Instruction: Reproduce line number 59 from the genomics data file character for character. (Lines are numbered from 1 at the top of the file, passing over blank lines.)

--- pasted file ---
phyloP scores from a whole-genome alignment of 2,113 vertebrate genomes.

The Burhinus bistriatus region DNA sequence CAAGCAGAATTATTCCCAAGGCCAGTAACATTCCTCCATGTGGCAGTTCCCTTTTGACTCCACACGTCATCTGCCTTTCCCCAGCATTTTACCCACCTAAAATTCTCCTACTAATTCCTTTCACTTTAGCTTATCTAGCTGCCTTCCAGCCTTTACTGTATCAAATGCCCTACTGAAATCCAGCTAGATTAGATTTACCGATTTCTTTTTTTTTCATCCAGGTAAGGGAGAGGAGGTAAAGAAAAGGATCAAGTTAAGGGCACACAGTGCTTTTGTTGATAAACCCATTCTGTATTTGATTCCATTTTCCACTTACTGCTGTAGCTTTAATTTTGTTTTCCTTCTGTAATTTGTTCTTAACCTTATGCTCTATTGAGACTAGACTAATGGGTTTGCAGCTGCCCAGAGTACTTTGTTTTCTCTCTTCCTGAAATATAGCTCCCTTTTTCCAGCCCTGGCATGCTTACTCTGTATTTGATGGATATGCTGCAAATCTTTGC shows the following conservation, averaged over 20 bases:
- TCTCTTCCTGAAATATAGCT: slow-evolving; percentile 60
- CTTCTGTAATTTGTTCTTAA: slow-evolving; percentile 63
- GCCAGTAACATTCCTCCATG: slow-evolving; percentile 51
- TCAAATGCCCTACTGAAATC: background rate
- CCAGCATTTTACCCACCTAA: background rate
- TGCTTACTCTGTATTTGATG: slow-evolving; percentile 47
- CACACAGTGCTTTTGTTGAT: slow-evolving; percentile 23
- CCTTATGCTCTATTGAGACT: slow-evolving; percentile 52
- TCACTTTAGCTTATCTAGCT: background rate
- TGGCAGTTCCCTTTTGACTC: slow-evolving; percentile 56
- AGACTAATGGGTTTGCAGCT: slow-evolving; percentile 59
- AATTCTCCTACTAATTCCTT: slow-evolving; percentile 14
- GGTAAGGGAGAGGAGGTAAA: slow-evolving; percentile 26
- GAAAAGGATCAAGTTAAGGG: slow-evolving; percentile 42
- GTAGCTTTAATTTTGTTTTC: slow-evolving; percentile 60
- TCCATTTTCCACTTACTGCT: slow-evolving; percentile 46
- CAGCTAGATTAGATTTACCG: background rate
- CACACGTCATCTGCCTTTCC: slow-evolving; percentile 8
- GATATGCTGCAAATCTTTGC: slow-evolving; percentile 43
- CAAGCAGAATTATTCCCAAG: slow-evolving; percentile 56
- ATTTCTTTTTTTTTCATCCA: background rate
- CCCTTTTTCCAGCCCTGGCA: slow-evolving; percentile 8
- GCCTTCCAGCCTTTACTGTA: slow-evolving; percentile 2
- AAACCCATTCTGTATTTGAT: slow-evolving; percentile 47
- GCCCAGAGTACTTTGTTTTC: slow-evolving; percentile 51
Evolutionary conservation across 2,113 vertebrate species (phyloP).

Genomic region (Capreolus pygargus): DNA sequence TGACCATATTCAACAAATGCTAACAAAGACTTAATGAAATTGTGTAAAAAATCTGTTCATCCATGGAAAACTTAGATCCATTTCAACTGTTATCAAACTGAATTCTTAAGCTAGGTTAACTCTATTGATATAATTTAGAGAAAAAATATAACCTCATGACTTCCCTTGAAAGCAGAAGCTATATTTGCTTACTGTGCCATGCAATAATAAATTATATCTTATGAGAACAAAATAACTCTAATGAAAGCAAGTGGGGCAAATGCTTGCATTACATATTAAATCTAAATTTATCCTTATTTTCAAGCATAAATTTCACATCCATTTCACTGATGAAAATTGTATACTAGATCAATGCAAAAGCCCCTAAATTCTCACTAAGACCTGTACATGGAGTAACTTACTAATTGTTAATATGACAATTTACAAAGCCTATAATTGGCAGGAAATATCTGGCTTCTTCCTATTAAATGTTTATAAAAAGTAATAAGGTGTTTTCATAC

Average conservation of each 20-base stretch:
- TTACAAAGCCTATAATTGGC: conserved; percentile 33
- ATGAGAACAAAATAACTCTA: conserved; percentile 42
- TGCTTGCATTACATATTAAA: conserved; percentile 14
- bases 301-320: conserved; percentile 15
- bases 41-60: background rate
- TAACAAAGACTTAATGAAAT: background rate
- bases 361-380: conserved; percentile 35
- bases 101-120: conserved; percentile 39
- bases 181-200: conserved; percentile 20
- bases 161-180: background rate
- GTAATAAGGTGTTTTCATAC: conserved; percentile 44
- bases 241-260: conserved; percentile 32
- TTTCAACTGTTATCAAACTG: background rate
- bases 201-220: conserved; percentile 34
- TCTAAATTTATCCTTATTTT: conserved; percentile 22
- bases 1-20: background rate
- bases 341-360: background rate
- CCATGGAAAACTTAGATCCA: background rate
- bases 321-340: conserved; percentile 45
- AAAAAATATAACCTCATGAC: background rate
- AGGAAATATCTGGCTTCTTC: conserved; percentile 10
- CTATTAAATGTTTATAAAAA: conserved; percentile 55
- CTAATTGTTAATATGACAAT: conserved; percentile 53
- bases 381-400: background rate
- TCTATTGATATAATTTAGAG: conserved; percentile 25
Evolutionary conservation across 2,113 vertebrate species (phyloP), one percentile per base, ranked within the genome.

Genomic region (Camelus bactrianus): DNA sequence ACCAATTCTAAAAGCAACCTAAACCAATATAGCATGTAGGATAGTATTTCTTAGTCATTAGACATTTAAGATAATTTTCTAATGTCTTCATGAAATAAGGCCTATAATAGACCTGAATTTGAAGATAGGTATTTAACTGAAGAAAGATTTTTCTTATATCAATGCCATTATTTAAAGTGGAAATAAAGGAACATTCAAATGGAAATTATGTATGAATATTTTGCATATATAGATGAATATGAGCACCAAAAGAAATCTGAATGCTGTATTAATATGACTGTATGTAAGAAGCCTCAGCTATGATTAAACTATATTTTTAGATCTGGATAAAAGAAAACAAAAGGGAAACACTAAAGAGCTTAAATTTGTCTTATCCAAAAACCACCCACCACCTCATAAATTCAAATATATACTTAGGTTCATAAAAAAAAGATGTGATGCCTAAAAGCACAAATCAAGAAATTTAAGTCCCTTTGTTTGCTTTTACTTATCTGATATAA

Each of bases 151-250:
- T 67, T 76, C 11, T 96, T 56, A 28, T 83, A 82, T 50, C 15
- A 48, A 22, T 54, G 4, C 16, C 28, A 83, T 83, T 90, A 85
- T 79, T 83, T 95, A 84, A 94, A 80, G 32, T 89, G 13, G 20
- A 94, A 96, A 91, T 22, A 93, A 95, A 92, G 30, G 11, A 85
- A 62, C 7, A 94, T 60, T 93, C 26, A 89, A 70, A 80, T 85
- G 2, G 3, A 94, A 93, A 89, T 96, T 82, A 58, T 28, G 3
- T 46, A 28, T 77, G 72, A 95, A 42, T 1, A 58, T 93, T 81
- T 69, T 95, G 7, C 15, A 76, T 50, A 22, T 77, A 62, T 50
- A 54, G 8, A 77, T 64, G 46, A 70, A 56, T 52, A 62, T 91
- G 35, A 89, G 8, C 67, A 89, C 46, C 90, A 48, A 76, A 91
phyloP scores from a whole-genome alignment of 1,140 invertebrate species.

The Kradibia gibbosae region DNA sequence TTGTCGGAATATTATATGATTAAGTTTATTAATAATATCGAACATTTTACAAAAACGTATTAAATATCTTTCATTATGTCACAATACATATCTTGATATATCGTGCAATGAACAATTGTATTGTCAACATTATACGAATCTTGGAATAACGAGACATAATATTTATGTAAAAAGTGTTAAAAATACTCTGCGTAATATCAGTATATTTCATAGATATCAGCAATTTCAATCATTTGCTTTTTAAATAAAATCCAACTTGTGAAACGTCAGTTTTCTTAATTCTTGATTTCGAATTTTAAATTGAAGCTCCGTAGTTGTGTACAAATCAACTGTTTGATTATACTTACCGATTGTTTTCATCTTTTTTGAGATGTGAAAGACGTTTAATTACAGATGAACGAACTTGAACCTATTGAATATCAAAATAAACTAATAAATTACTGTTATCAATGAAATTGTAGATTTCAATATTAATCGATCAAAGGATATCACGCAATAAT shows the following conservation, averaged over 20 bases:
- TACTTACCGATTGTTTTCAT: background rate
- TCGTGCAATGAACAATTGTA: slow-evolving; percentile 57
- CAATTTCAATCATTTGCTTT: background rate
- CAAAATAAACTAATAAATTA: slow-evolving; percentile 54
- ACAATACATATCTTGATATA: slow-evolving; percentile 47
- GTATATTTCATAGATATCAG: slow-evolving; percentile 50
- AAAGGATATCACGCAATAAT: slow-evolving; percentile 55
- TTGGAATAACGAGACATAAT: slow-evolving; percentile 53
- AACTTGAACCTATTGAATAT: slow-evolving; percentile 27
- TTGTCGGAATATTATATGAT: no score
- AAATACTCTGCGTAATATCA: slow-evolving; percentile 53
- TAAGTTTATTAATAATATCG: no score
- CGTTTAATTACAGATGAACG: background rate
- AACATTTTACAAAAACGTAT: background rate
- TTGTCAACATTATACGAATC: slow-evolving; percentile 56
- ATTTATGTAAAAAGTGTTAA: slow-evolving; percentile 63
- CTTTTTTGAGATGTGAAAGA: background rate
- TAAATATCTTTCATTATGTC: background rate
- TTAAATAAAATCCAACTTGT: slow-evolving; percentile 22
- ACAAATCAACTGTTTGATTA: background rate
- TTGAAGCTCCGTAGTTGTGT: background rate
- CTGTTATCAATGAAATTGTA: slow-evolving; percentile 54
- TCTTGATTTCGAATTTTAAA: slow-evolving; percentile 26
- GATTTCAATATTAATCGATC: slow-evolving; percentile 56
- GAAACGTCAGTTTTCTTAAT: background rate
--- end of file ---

- T 67, T 76, C 11, T 96, T 56, A 28, T 83, A 82, T 50, C 15